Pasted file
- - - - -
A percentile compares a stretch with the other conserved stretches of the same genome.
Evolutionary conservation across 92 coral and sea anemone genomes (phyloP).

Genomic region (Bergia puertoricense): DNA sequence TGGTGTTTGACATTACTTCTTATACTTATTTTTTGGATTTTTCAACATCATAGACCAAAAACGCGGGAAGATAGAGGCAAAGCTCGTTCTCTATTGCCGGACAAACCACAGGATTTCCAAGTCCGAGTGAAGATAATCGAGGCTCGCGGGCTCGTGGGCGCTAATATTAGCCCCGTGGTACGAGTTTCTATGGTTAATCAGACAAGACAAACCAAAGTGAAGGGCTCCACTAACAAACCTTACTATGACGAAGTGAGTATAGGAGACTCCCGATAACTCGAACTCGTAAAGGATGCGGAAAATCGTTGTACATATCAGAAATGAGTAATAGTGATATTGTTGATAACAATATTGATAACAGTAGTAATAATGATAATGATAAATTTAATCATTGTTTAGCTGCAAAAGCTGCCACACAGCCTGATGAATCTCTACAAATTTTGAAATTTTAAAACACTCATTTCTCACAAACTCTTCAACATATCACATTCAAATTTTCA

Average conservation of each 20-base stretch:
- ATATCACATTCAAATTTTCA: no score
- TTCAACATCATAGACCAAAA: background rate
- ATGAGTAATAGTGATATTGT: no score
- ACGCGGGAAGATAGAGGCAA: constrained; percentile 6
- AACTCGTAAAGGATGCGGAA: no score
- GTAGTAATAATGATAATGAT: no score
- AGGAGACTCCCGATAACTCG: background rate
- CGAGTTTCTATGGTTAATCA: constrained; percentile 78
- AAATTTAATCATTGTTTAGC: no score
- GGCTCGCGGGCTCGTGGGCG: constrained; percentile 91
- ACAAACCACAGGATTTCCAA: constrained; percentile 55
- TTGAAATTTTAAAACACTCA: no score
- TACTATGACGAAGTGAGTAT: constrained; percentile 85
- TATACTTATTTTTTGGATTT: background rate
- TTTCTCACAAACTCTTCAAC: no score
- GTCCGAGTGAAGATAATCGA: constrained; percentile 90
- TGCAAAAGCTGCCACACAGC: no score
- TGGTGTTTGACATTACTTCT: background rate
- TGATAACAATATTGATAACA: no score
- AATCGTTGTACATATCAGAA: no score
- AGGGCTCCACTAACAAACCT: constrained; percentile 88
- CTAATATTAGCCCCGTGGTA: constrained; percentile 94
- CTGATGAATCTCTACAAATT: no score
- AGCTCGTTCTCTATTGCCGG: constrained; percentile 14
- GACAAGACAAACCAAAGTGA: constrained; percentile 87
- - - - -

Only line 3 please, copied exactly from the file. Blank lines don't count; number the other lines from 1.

Genomic region (Bergia puertoricense): DNA sequence TGGTGTTTGACATTACTTCTTATACTTATTTTTTGGATTTTTCAACATCATAGACCAAAAACGCGGGAAGATAGAGGCAAAGCTCGTTCTCTATTGCCGGACAAACCACAGGATTTCCAAGTCCGAGTGAAGATAATCGAGGCTCGCGGGCTCGTGGGCGCTAATATTAGCCCCGTGGTACGAGTTTCTATGGTTAATCAGACAAGACAAACCAAAGTGAAGGGCTCCACTAACAAACCTTACTATGACGAAGTGAGTATAGGAGACTCCCGATAACTCGAACTCGTAAAGGATGCGGAAAATCGTTGTACATATCAGAAATGAGTAATAGTGATATTGTTGATAACAATATTGATAACAGTAGTAATAATGATAATGATAAATTTAATCATTGTTTAGCTGCAAAAGCTGCCACACAGCCTGATGAATCTCTACAAATTTTGAAATTTTAAAACACTCATTTCTCACAAACTCTTCAACATATCACATTCAAATTTTCA